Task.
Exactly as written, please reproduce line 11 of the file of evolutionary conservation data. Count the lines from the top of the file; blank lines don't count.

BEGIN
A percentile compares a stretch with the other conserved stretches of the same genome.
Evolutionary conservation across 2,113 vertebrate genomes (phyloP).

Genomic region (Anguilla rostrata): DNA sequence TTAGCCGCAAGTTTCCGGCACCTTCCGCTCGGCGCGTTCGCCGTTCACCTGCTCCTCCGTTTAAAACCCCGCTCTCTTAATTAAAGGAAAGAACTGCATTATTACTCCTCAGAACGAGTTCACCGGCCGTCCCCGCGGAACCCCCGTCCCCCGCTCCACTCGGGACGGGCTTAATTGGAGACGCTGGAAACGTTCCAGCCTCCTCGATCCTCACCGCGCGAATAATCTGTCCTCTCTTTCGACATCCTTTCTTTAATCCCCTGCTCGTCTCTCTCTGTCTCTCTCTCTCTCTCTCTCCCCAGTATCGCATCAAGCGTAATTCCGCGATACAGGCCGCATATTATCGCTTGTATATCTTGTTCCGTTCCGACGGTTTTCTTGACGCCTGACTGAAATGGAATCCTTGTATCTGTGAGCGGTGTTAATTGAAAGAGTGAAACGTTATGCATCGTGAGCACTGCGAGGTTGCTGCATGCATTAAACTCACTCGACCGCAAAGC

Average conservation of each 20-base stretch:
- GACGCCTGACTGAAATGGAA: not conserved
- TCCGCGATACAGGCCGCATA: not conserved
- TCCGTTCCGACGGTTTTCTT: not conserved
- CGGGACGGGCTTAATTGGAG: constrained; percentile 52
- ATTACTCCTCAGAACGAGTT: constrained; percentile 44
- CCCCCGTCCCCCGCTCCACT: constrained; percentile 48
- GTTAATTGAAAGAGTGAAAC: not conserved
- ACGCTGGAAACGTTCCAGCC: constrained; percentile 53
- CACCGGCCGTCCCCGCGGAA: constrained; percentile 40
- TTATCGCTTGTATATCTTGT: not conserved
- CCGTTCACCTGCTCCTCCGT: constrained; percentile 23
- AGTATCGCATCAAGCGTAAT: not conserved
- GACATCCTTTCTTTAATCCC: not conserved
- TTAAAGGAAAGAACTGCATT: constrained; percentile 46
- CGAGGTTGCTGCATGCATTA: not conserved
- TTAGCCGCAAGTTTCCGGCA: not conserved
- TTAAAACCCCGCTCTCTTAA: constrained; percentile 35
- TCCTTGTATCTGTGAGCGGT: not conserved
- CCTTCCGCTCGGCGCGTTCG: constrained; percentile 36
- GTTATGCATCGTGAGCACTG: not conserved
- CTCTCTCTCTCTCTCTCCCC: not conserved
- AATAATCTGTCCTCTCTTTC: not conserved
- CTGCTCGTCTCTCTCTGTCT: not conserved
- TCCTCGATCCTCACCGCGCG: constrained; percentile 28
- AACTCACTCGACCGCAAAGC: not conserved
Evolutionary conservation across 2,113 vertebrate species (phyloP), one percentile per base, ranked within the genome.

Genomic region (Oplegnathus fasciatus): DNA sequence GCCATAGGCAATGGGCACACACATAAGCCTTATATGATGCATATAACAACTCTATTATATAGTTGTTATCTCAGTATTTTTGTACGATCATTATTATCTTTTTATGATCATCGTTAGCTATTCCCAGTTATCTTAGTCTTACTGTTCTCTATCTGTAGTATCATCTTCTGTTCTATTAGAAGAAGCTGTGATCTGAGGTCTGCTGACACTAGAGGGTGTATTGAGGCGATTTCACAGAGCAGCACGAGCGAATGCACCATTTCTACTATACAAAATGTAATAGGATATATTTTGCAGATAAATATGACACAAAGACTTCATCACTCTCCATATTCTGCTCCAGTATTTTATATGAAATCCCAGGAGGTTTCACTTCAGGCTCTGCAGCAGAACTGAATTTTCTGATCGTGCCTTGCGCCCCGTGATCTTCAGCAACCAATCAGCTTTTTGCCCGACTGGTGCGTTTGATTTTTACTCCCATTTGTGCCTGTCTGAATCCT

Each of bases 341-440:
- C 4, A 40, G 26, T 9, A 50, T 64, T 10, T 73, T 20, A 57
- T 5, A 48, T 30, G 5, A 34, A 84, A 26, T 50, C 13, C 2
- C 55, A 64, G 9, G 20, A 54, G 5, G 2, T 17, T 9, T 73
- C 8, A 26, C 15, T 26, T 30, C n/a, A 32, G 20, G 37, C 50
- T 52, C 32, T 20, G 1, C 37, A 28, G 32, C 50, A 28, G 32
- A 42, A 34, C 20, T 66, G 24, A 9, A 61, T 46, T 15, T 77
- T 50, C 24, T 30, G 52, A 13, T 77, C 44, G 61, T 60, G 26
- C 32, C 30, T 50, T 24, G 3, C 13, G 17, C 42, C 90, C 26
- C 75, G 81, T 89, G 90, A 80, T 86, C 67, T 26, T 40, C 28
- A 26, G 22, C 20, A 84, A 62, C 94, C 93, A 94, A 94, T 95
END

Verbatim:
- GTTAATTGAAAGAGTGAAAC: not conserved